Review

Secret Son

by Laila Lalami

In the beautiful and forlorn opening scene of SECRET SON, a
violent rainstorm hits the Moroccan city of Casablanca and floods
its slums. Nineteen-year-old Youssef el-Mekki and his mother,
Rachida, are luckier than their desperate neighbors, but the leaky
tin roof of their one-room home can’t hold back the rain that
defaces Youssef’s only photograph of his dead father. As he
watches the tear-like drops ruin the picture, Youssef reflects on
how little he understands the man he can’t even remember:
“His smile was timid, or perhaps reluctant --- I had never
been able to tell.”

Youssef’s acute sense of fatherlessness is a vulnerability
his formidable mother, Rachida, a hospital clerk and orphan
herself, recognizes and has tried to offset by painting a sort of
fairy tale family history for him, in fact a multi-layered web of
lies. She tells Youssef his late father was a respectable,
hard-working school teacher and that she became a widow when
Youssef was only two. Since then she has devoted herself to the
twin goals of survival and getting her son out of the Hay An Najat
slum, where animals wander freely, raw sewage flows in the streets
and Islamic radicals bully the secular.

Youssef’s dreamy escapism is more than understandable
under the circumstances: he studies just enough to appease his
mother but mostly drifts, hanging out with dead-end friends on
street corners, playing a little soccer, smoking a little hashish
when he can afford it. He dreams of becoming an actor and taking on
Robert Redford’s role in The Great Gatsby --- or
assuming any role, any identity more compelling than his own. So
when a chance encounter with a leader of The Party, a politically
active Muslim group in the slum, plants the idea that his father
may not only be alive, but also a rich, powerful local business
owner, Youssef is hooked.

Without telling his mother, he locates his father, Nabil Amrani,
and is pleasantly surprised by the man’s response. He begins
copying his father’s Westernized ways, moves into a high-rise
apartment his father gives him, and drops out of school. But in
gaining a father, he also comes heartbreakingly close to losing a
mother. That tension and its consequences continue at an almost
unbearable pitch until the last page.

While Youssef lives in an emotional no man’s land, his own
body is also a contradiction in terms. His vivid blue eye color,
portrayed on the book’s cover, betrays that his ancestry is
much more than the typical slumdog’s: “you would expect
his eyes on Fassi, a descendant of the Moors, one of those
pedigreed men who had for generations controlled the destiny of the
nation. You might even expect them on a tribal chieftain from the
Atlas… you would not expect those eyes in the melting pot of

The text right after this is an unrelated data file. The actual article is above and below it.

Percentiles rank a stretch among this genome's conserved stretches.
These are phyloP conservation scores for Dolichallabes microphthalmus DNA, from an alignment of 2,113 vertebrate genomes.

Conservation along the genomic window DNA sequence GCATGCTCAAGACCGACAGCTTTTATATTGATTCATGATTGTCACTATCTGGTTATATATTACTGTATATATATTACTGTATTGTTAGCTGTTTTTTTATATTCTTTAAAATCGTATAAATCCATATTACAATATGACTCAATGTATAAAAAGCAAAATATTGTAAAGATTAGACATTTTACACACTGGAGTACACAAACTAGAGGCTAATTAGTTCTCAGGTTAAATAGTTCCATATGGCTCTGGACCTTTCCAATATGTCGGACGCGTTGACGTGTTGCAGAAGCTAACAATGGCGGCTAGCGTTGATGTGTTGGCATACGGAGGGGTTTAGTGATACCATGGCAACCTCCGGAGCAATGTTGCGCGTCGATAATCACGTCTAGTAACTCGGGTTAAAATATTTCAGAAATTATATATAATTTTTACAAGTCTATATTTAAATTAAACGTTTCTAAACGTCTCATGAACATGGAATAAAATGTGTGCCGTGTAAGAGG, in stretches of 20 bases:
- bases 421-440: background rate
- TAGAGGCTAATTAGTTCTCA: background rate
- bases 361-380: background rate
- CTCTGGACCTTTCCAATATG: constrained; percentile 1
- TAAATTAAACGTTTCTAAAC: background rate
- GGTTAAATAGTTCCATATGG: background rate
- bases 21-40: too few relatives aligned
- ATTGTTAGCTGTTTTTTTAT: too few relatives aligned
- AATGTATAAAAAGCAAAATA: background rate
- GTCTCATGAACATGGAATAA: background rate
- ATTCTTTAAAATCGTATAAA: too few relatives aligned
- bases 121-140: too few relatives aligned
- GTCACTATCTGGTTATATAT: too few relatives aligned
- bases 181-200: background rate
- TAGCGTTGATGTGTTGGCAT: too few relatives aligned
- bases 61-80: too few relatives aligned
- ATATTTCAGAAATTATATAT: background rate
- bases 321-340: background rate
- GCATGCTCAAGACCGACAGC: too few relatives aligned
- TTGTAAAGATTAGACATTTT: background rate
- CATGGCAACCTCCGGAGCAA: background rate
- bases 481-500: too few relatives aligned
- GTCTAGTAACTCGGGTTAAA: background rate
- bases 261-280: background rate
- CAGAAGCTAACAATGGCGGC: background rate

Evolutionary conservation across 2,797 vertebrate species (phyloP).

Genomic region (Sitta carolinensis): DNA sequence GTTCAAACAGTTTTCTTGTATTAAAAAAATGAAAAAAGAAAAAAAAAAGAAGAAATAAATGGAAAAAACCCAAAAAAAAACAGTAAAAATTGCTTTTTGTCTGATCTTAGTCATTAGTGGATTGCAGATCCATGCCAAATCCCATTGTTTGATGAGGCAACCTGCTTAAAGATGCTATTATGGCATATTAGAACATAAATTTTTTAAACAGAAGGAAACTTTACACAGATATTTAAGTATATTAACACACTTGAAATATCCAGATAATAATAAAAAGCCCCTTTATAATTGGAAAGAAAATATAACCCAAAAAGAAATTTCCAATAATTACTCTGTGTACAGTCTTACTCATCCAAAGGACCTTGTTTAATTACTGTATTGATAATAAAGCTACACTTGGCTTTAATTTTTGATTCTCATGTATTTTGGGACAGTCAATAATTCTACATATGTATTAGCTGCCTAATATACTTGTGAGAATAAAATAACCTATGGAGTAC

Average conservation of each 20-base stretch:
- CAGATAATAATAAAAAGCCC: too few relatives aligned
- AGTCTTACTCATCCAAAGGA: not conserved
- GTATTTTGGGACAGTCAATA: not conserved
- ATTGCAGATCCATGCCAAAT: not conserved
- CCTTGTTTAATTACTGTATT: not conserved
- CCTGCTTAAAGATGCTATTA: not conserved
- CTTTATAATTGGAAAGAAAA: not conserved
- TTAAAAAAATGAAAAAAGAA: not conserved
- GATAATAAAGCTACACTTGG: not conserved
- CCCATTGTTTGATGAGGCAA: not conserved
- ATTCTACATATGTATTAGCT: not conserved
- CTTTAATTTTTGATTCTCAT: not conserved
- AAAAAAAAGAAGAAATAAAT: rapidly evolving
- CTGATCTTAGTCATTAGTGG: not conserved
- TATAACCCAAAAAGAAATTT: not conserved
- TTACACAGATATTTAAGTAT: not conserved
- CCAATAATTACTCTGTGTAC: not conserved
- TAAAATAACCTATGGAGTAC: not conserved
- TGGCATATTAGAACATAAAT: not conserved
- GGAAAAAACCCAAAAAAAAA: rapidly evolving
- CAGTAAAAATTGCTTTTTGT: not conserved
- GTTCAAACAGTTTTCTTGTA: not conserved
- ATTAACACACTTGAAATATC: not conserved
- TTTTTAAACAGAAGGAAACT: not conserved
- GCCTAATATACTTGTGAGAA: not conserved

misery and poverty that was Hay An Najat.” Unless they were
the eyes of an overlooked illegitimate and secret son.

In her debut novel, Laila Lalami also paints a broader picture
of the highs and lows of contemporary Moroccan life, taking the
reader inside the gracious mansions of the pampered and selfish
Casablancan upper class with portrayals of a wealthy and predatory
female classmate who baldly exploits Youssef’s lack of sexual
experience and promptly dumps him, and the exclusive restaurants
and beach clubs his father frequents. When Youssef takes a job in a
luxury hotel his father owns, the degree of Morocco’s dual
personality becomes clear. Employees are culled based on their
ability to mingle with scantily clad Western guests without
staring, to serve alcohol without objection, and to wear Islamic
headscarves and beards only in parts of the hotel the guests will
never see.

Lalani’s portrait of Youssef’s half sister,
Amrani’s daughter Amal, studying in Los Angeles and somewhat
estranged from her overbearing father, shows that the flip side of
all that wealth and privilege can be a smothering sense of duty and
isolation. Youssef’s unexpected return to their
father’s life is her loss, as it makes it easier for him to
cut her off when she scandalizes him by admitting she has an
American boyfriend. At the same time, Youssef’s desperate
desire to be like his father, to please him in any way he can,
casts a harsh light on his father’s lifestyle and the
political callousness, corruption and sense of entitlement in the
people he meets. His eagerness to believe the fairy tale of his
life with his father --- a very different kind of tale than the one
his mother wanted him to learn --- makes the ultimate twist in the
story, not to be revealed here, all the more heartbreaking.

While Lalani treads gingerly on the subject of Islamic
extremism, she uses the nuanced portrait of Youssef’s wounded
sense of self to explain, without either absolution or outright
condemnation, how the injustices of a life like his can push even a
well-raised, relatively well-educated young man into the arms of
Islamic fundamentalism. Knowing that most young men in the slum
feel the deck is stacked against them, the Islamists are only too
happy to manipulate Youssef and his friends for their own ends. At
the same time, they do more for the community with free medical
clinics, disaster relief and social services than the government
ever has. And the Islamists’ cynicism and willingness to
exploit their own is the mirror image of the venality and
heartlessness of the Moroccan power elite and police force.

Quietly angry, beautifully atmospheric and achingly human, this
debut novel examines many facets of the complex society of modern
Morocco and leaves the reader feeling at once emotionally invested
and overdrawn.

Reviewed by Elliott Walker, freelance journalist, Radnor, PA on January 23, 2011

Secret Son
by Laila Lalami

  • Publication Date: April 21, 2009
  • Genres: Fiction
  • Hardcover: 291 pages
  • Publisher: Algonquin Books
  • ISBN-10: 1565124944
  • ISBN-13: 9781565124943